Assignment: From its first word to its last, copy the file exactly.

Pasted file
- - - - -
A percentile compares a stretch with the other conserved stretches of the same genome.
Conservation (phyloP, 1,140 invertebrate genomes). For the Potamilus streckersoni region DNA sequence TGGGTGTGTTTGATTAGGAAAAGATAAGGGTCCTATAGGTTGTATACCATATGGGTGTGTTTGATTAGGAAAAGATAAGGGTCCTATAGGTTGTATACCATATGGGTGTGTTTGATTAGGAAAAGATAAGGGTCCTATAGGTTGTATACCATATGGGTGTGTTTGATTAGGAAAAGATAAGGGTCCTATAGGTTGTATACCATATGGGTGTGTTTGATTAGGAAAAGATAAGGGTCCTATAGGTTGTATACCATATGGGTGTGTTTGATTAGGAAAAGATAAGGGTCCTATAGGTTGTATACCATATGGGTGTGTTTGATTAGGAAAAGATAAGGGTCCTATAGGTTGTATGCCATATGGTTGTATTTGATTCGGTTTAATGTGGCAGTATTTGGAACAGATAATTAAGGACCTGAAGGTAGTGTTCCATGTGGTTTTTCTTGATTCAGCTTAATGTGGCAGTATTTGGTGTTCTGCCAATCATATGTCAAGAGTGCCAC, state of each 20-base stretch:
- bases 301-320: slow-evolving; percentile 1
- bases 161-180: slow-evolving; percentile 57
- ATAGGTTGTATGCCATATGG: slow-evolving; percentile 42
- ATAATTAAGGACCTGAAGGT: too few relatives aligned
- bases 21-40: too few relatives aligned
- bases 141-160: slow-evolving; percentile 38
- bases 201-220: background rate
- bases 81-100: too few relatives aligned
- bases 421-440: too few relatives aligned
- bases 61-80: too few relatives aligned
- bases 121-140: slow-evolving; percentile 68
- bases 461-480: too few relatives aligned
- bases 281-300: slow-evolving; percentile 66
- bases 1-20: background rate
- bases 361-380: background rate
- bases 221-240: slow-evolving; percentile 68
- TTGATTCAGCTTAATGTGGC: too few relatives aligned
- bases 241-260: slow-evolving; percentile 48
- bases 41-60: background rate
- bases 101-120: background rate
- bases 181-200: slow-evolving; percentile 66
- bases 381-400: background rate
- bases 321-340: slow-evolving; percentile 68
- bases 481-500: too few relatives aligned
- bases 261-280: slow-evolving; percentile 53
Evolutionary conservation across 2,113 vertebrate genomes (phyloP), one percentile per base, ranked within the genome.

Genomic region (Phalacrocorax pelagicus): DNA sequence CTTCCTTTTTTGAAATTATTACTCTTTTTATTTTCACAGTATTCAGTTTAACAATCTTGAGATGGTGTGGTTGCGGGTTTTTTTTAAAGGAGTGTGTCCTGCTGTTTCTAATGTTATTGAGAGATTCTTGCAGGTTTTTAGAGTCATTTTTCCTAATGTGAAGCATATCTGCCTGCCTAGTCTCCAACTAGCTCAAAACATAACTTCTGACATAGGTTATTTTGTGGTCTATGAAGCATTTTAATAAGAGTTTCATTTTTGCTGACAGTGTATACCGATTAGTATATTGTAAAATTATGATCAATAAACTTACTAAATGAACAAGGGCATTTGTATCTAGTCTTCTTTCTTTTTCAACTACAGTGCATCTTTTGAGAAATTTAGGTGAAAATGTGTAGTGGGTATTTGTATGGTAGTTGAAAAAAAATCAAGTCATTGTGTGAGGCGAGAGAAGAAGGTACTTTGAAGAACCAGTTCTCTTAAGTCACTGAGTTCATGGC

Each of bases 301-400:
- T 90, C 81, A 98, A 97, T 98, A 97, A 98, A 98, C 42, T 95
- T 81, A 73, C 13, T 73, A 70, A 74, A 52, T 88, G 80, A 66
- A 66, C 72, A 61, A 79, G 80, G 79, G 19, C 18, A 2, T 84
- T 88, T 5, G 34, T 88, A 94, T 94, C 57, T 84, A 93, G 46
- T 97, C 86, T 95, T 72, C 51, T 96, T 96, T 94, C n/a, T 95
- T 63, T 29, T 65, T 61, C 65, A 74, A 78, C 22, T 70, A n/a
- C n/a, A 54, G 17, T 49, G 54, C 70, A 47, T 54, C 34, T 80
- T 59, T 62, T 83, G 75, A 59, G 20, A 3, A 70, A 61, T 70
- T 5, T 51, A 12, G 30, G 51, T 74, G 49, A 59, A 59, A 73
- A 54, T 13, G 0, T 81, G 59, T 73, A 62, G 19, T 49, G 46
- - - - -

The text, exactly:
A percentile compares a stretch with the other conserved stretches of the same genome.
Conservation (phyloP, 1,140 invertebrate genomes). For the Potamilus streckersoni region DNA sequence TGGGTGTGTTTGATTAGGAAAAGATAAGGGTCCTATAGGTTGTATACCATATGGGTGTGTTTGATTAGGAAAAGATAAGGGTCCTATAGGTTGTATACCATATGGGTGTGTTTGATTAGGAAAAGATAAGGGTCCTATAGGTTGTATACCATATGGGTGTGTTTGATTAGGAAAAGATAAGGGTCCTATAGGTTGTATACCATATGGGTGTGTTTGATTAGGAAAAGATAAGGGTCCTATAGGTTGTATACCATATGGGTGTGTTTGATTAGGAAAAGATAAGGGTCCTATAGGTTGTATACCATATGGGTGTGTTTGATTAGGAAAAGATAAGGGTCCTATAGGTTGTATGCCATATGGTTGTATTTGATTCGGTTTAATGTGGCAGTATTTGGAACAGATAATTAAGGACCTGAAGGTAGTGTTCCATGTGGTTTTTCTTGATTCAGCTTAATGTGGCAGTATTTGGTGTTCTGCCAATCATATGTCAAGAGTGCCAC, state of each 20-base stretch:
- bases 301-320: slow-evolving; percentile 1
- bases 161-180: slow-evolving; percentile 57
- ATAGGTTGTATGCCATATGG: slow-evolving; percentile 42
- ATAATTAAGGACCTGAAGGT: too few relatives aligned
- bases 21-40: too few relatives aligned
- bases 141-160: slow-evolving; percentile 38
- bases 201-220: background rate
- bases 81-100: too few relatives aligned
- bases 421-440: too few relatives aligned
- bases 61-80: too few relatives aligned
- bases 121-140: slow-evolving; percentile 68
- bases 461-480: too few relatives aligned
- bases 281-300: slow-evolving; percentile 66
- bases 1-20: background rate
- bases 361-380: background rate
- bases 221-240: slow-evolving; percentile 68
- TTGATTCAGCTTAATGTGGC: too few relatives aligned
- bases 241-260: slow-evolving; percentile 48
- bases 41-60: background rate
- bases 101-120: background rate
- bases 181-200: slow-evolving; percentile 66
- bases 381-400: background rate
- bases 321-340: slow-evolving; percentile 68
- bases 481-500: too few relatives aligned
- bases 261-280: slow-evolving; percentile 53
Evolutionary conservation across 2,113 vertebrate genomes (phyloP), one percentile per base, ranked within the genome.

Genomic region (Phalacrocorax pelagicus): DNA sequence CTTCCTTTTTTGAAATTATTACTCTTTTTATTTTCACAGTATTCAGTTTAACAATCTTGAGATGGTGTGGTTGCGGGTTTTTTTTAAAGGAGTGTGTCCTGCTGTTTCTAATGTTATTGAGAGATTCTTGCAGGTTTTTAGAGTCATTTTTCCTAATGTGAAGCATATCTGCCTGCCTAGTCTCCAACTAGCTCAAAACATAACTTCTGACATAGGTTATTTTGTGGTCTATGAAGCATTTTAATAAGAGTTTCATTTTTGCTGACAGTGTATACCGATTAGTATATTGTAAAATTATGATCAATAAACTTACTAAATGAACAAGGGCATTTGTATCTAGTCTTCTTTCTTTTTCAACTACAGTGCATCTTTTGAGAAATTTAGGTGAAAATGTGTAGTGGGTATTTGTATGGTAGTTGAAAAAAAATCAAGTCATTGTGTGAGGCGAGAGAAGAAGGTACTTTGAAGAACCAGTTCTCTTAAGTCACTGAGTTCATGGC

Each of bases 301-400:
- T 90, C 81, A 98, A 97, T 98, A 97, A 98, A 98, C 42, T 95
- T 81, A 73, C 13, T 73, A 70, A 74, A 52, T 88, G 80, A 66
- A 66, C 72, A 61, A 79, G 80, G 79, G 19, C 18, A 2, T 84
- T 88, T 5, G 34, T 88, A 94, T 94, C 57, T 84, A 93, G 46
- T 97, C 86, T 95, T 72, C 51, T 96, T 96, T 94, C n/a, T 95
- T 63, T 29, T 65, T 61, C 65, A 74, A 78, C 22, T 70, A n/a
- C n/a, A 54, G 17, T 49, G 54, C 70, A 47, T 54, C 34, T 80
- T 59, T 62, T 83, G 75, A 59, G 20, A 3, A 70, A 61, T 70
- T 5, T 51, A 12, G 30, G 51, T 74, G 49, A 59, A 59, A 73
- A 54, T 13, G 0, T 81, G 59, T 73, A 62, G 19, T 49, G 46